office of national drug control policy

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U.S.: Ex Drug Czar Bennett's New Book 'Going To Pot' Rails Against Legalization

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By Steve Elliott
Hemp News

In a sadly predictable development, the mortally wounded but still dangerous War On Cannabis has produced a new book from former drug czar William Bennett. Bennett's new nonsense-filled tome is called Going To Pot, and anyone who enjoys right wing moralizing, pseudo-scientific scare-mongering, and patent nonsense can certainly have a hell of a time with this piece of trash.

Bennett served as director of national drug control policy (drug czar) under President George H.W. Bush, and he's long been known for his obnoxious pronouncements and conservative backwardness, as well as tiresomely moralizing and practically unreadable volumes such as The Book of Virtues.

In Going To Pot, Bennett and coauthor Robert White, managing partner in an international law firm and former assistant U.S. Attorney for the District of New Jersey, examine current efforts to legalize pot. "Marijuana, once considered worthy of condemnation, has in recent years become a 'medicine' legalized fully in four states, with others expected to follow," they write.

Here's a handy rule of thumb, folks, and so far, it's reliably worked 100 percent of the time for me. Whenever you're reading something and they put "medicine" in quotes when speaking of cannabis, you're wasting your time; read something else, preferably something where the author isn't suffering from advanced cranial-rectal inversion.

U.S.: Recovering Alcoholic Confirmed As Drug Czar, Takes Top Spot At ONDCP

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President Obama’s nominee for director of the White House Office of National Drug Control Policy (ONDCP), acting director Michael Botticelli, was confirmed by the Senate 92-0 on Monday, granting him one of the nation’s highest drug-control offices.

A recovering alcoholic with extensive career experience in public health, the new “drug czar,” as he is informally known, has potential to take more of a public health approach than did his predecessors, including former Seattle police chief Gil Kerlikowske, the most recent officeholder, who was confirmed as Commissioner of US Customs and Border Protection last March.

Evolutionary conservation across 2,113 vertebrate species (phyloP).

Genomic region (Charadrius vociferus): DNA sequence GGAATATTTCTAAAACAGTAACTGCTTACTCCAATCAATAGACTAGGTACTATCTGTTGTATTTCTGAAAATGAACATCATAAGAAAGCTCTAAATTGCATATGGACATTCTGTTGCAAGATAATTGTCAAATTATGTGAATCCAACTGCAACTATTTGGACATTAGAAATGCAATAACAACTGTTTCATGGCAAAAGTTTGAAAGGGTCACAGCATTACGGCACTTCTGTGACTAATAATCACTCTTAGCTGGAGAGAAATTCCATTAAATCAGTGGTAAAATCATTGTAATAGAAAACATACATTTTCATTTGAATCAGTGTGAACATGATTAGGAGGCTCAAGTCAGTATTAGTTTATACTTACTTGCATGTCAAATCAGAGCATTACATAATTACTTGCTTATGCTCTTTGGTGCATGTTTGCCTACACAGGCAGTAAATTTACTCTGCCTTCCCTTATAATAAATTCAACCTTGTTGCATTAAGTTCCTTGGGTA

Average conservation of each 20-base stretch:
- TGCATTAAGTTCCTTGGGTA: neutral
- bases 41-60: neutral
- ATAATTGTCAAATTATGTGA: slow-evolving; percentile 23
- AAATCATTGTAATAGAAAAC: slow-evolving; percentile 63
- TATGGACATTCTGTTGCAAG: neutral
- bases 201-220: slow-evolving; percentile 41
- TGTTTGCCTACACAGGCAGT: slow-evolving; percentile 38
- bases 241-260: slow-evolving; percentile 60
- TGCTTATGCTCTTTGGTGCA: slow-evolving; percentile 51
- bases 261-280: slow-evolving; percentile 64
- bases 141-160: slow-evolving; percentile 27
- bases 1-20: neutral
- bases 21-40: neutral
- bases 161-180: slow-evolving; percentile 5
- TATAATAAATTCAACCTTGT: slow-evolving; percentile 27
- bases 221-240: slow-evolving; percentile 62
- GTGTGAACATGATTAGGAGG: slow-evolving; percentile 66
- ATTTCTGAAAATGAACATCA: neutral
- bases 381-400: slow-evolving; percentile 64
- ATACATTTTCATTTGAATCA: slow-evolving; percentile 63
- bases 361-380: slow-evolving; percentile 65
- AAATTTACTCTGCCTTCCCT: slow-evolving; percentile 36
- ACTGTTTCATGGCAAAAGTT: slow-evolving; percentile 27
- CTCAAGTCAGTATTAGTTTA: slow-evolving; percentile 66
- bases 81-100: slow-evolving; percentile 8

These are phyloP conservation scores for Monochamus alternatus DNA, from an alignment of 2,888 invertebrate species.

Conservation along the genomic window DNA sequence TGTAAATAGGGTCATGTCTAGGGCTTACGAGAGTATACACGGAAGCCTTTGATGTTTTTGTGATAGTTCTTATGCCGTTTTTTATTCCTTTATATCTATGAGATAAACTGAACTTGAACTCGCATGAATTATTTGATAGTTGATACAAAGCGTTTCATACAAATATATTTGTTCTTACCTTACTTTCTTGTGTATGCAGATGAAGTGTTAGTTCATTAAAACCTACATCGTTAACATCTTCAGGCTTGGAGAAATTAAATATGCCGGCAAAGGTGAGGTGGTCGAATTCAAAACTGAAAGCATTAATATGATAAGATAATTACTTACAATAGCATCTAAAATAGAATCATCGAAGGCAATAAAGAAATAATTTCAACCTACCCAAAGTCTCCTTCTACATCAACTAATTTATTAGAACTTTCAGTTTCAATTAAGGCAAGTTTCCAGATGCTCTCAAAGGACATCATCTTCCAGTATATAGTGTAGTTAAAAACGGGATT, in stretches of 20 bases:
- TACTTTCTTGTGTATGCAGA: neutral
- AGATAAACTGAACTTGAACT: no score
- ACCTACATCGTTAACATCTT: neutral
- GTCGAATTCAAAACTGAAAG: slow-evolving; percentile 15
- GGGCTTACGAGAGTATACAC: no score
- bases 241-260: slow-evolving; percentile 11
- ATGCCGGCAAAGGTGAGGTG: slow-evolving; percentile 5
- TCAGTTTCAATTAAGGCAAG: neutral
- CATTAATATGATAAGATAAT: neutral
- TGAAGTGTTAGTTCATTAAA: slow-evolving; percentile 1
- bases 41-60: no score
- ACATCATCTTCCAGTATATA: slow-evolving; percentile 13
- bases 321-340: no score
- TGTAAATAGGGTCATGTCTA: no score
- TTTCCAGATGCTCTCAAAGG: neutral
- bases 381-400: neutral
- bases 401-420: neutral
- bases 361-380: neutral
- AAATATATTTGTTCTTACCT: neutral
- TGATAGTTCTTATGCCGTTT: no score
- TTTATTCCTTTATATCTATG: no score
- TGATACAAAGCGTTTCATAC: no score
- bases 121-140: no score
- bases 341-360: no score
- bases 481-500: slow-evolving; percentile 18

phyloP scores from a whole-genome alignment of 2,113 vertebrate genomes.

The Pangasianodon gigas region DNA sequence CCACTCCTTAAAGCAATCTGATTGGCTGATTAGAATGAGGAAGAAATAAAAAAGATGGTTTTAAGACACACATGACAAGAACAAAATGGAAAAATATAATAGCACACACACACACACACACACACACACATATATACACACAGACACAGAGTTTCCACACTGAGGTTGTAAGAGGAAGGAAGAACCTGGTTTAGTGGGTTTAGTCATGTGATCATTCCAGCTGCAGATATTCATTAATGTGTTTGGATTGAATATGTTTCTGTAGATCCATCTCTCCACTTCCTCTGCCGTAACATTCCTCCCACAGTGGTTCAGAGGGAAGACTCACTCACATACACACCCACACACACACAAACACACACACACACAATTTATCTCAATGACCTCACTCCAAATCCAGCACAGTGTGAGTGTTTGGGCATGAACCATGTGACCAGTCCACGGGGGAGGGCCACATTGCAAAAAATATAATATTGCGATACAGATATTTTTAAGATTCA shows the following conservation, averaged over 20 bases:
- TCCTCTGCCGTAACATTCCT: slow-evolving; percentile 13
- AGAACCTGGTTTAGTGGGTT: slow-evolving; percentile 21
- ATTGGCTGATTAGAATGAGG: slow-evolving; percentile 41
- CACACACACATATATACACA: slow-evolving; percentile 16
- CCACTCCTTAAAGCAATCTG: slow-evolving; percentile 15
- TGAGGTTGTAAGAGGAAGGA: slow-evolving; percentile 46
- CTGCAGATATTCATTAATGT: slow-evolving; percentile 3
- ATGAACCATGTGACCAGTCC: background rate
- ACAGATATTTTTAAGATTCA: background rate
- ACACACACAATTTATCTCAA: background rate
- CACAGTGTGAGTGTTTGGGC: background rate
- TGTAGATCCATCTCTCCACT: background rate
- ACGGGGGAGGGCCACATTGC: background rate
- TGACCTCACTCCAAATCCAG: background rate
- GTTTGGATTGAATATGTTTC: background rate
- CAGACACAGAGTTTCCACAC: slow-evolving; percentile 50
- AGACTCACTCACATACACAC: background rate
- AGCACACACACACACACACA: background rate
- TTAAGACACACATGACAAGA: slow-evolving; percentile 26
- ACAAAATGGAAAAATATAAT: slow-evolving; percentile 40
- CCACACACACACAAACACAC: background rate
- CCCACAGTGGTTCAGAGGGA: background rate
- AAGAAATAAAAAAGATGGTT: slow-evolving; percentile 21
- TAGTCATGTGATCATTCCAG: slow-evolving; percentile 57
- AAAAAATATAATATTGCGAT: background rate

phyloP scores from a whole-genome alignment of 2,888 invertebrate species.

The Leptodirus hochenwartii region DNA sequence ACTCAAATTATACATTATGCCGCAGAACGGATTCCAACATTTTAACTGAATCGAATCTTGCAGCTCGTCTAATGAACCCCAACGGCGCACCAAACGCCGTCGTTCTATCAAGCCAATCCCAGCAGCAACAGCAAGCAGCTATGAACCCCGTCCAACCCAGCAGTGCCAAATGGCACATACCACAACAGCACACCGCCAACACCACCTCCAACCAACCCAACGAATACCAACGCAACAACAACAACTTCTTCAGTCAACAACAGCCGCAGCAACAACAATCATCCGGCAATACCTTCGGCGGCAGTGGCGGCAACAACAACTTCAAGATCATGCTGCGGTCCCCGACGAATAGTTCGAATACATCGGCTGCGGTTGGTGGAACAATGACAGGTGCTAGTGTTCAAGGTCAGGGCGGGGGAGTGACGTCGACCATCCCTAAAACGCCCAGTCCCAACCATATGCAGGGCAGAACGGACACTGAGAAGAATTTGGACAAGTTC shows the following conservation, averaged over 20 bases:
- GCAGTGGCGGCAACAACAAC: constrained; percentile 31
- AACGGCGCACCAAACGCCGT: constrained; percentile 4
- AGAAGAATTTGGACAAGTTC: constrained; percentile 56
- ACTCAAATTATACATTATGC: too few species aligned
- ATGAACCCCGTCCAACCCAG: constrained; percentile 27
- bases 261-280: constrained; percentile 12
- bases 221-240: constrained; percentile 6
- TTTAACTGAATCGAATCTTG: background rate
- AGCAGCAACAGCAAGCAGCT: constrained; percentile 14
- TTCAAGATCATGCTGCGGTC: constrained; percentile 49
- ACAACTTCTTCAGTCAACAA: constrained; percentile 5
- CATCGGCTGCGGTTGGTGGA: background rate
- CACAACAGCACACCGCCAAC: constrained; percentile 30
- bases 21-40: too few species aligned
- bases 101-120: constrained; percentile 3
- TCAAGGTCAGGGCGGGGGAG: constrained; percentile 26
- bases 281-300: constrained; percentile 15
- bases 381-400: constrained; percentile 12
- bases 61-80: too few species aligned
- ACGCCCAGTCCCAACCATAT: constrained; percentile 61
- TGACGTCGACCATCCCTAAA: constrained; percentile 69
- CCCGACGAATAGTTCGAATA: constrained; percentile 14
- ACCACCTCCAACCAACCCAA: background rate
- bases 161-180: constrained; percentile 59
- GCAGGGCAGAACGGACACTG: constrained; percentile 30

Botticelli has recently stated that Congress shouldn’t interfere with the will of D.C. voters to legalize marijuana, despite the ONDCP’s official stance on legalization. Last week, he was quoted in a conference call saying that the ONDCP will bar federal funding from drug courts that prevent access to medication-assisted treatment for opiate addiction.

U.S.: Senate Confirms Michael Botticelli As White House Drug Czar

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Advocates Praise Botticelli for Taking Steps Toward Health-Based Approach to Drug Policy

The U.S. Senate on Monday evening confirmed President Obama’s nomination of Michael Botticelli to become the next Director of the White House Office of National Drug Control Policy (ONDCP), a position informally known as “drug czar.”

Botticelli has served as acting director of the ONDCP since March 2014, following the resignation of former drug czar R. Gil Kerlikowske. Botticelli previously served as ONDCP’s Deputy Director. Before joining ONDCP, Botticelli spent nearly two decades overseeing substance misuse programs at the Massachusetts Department of Public Health.